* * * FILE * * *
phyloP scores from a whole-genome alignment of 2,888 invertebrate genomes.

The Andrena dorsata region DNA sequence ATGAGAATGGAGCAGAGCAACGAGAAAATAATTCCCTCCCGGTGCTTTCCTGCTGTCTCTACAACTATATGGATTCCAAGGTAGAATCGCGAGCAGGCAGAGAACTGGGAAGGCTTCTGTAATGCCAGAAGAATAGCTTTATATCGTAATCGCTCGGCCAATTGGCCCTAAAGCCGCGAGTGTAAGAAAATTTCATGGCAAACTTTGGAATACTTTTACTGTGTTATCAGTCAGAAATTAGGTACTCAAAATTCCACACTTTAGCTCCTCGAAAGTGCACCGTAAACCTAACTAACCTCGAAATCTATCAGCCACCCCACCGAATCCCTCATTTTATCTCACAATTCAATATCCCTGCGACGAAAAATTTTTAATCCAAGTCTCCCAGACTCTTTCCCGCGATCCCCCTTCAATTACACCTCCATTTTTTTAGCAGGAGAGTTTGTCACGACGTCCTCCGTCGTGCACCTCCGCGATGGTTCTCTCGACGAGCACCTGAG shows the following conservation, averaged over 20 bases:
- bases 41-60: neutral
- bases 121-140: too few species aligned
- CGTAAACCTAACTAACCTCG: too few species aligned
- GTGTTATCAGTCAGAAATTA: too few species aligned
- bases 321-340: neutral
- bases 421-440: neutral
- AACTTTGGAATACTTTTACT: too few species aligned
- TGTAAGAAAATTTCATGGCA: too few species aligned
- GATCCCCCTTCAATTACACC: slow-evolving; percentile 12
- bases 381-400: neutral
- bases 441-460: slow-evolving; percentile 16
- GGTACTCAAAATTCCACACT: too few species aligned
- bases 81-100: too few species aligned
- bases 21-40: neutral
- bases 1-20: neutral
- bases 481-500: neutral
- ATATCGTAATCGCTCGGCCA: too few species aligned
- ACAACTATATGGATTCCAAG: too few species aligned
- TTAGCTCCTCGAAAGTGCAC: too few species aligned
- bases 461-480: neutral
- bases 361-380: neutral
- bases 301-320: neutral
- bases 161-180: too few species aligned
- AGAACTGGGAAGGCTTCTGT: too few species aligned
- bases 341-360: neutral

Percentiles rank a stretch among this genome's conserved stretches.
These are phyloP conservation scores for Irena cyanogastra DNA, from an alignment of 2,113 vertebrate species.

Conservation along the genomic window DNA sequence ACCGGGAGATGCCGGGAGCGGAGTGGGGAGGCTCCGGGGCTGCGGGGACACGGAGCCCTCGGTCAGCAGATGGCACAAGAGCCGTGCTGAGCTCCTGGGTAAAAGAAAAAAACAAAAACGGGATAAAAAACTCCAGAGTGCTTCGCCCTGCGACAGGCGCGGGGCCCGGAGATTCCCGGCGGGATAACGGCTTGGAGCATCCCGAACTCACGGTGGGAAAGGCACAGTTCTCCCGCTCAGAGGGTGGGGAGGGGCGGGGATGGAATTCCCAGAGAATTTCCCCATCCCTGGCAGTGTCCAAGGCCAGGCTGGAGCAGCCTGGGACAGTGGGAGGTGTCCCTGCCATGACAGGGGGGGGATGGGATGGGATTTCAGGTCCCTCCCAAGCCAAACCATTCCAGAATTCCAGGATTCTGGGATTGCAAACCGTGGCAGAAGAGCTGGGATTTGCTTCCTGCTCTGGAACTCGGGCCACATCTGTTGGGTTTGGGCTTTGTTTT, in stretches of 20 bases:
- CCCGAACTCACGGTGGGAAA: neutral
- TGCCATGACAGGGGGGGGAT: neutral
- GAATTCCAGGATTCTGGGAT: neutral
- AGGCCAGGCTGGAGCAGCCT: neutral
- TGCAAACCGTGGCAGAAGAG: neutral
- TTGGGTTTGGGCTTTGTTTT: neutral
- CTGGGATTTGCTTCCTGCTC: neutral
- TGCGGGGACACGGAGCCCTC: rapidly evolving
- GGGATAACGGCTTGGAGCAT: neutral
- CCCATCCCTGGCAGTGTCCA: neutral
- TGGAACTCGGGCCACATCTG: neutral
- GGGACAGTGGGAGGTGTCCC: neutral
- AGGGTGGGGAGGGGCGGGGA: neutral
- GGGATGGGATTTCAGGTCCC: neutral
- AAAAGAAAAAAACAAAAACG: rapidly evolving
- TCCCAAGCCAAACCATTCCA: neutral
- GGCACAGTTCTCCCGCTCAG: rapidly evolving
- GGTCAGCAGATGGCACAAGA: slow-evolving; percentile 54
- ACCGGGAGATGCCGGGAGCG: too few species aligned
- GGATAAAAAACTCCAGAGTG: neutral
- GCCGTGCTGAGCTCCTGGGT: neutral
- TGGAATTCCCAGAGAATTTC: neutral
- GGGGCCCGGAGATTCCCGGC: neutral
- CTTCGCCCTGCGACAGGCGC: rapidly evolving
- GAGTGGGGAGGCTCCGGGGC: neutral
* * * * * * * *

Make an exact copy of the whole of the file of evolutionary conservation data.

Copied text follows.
phyloP scores from a whole-genome alignment of 2,888 invertebrate genomes.

The Andrena dorsata region DNA sequence ATGAGAATGGAGCAGAGCAACGAGAAAATAATTCCCTCCCGGTGCTTTCCTGCTGTCTCTACAACTATATGGATTCCAAGGTAGAATCGCGAGCAGGCAGAGAACTGGGAAGGCTTCTGTAATGCCAGAAGAATAGCTTTATATCGTAATCGCTCGGCCAATTGGCCCTAAAGCCGCGAGTGTAAGAAAATTTCATGGCAAACTTTGGAATACTTTTACTGTGTTATCAGTCAGAAATTAGGTACTCAAAATTCCACACTTTAGCTCCTCGAAAGTGCACCGTAAACCTAACTAACCTCGAAATCTATCAGCCACCCCACCGAATCCCTCATTTTATCTCACAATTCAATATCCCTGCGACGAAAAATTTTTAATCCAAGTCTCCCAGACTCTTTCCCGCGATCCCCCTTCAATTACACCTCCATTTTTTTAGCAGGAGAGTTTGTCACGACGTCCTCCGTCGTGCACCTCCGCGATGGTTCTCTCGACGAGCACCTGAG shows the following conservation, averaged over 20 bases:
- bases 41-60: neutral
- bases 121-140: too few species aligned
- CGTAAACCTAACTAACCTCG: too few species aligned
- GTGTTATCAGTCAGAAATTA: too few species aligned
- bases 321-340: neutral
- bases 421-440: neutral
- AACTTTGGAATACTTTTACT: too few species aligned
- TGTAAGAAAATTTCATGGCA: too few species aligned
- GATCCCCCTTCAATTACACC: slow-evolving; percentile 12
- bases 381-400: neutral
- bases 441-460: slow-evolving; percentile 16
- GGTACTCAAAATTCCACACT: too few species aligned
- bases 81-100: too few species aligned
- bases 21-40: neutral
- bases 1-20: neutral
- bases 481-500: neutral
- ATATCGTAATCGCTCGGCCA: too few species aligned
- ACAACTATATGGATTCCAAG: too few species aligned
- TTAGCTCCTCGAAAGTGCAC: too few species aligned
- bases 461-480: neutral
- bases 361-380: neutral
- bases 301-320: neutral
- bases 161-180: too few species aligned
- AGAACTGGGAAGGCTTCTGT: too few species aligned
- bases 341-360: neutral

Percentiles rank a stretch among this genome's conserved stretches.
These are phyloP conservation scores for Irena cyanogastra DNA, from an alignment of 2,113 vertebrate species.

Conservation along the genomic window DNA sequence ACCGGGAGATGCCGGGAGCGGAGTGGGGAGGCTCCGGGGCTGCGGGGACACGGAGCCCTCGGTCAGCAGATGGCACAAGAGCCGTGCTGAGCTCCTGGGTAAAAGAAAAAAACAAAAACGGGATAAAAAACTCCAGAGTGCTTCGCCCTGCGACAGGCGCGGGGCCCGGAGATTCCCGGCGGGATAACGGCTTGGAGCATCCCGAACTCACGGTGGGAAAGGCACAGTTCTCCCGCTCAGAGGGTGGGGAGGGGCGGGGATGGAATTCCCAGAGAATTTCCCCATCCCTGGCAGTGTCCAAGGCCAGGCTGGAGCAGCCTGGGACAGTGGGAGGTGTCCCTGCCATGACAGGGGGGGGATGGGATGGGATTTCAGGTCCCTCCCAAGCCAAACCATTCCAGAATTCCAGGATTCTGGGATTGCAAACCGTGGCAGAAGAGCTGGGATTTGCTTCCTGCTCTGGAACTCGGGCCACATCTGTTGGGTTTGGGCTTTGTTTT, in stretches of 20 bases:
- CCCGAACTCACGGTGGGAAA: neutral
- TGCCATGACAGGGGGGGGAT: neutral
- GAATTCCAGGATTCTGGGAT: neutral
- AGGCCAGGCTGGAGCAGCCT: neutral
- TGCAAACCGTGGCAGAAGAG: neutral
- TTGGGTTTGGGCTTTGTTTT: neutral
- CTGGGATTTGCTTCCTGCTC: neutral
- TGCGGGGACACGGAGCCCTC: rapidly evolving
- GGGATAACGGCTTGGAGCAT: neutral
- CCCATCCCTGGCAGTGTCCA: neutral
- TGGAACTCGGGCCACATCTG: neutral
- GGGACAGTGGGAGGTGTCCC: neutral
- AGGGTGGGGAGGGGCGGGGA: neutral
- GGGATGGGATTTCAGGTCCC: neutral
- AAAAGAAAAAAACAAAAACG: rapidly evolving
- TCCCAAGCCAAACCATTCCA: neutral
- GGCACAGTTCTCCCGCTCAG: rapidly evolving
- GGTCAGCAGATGGCACAAGA: slow-evolving; percentile 54
- ACCGGGAGATGCCGGGAGCG: too few species aligned
- GGATAAAAAACTCCAGAGTG: neutral
- GCCGTGCTGAGCTCCTGGGT: neutral
- TGGAATTCCCAGAGAATTTC: neutral
- GGGGCCCGGAGATTCCCGGC: neutral
- CTTCGCCCTGCGACAGGCGC: rapidly evolving
- GAGTGGGGAGGCTCCGGGGC: neutral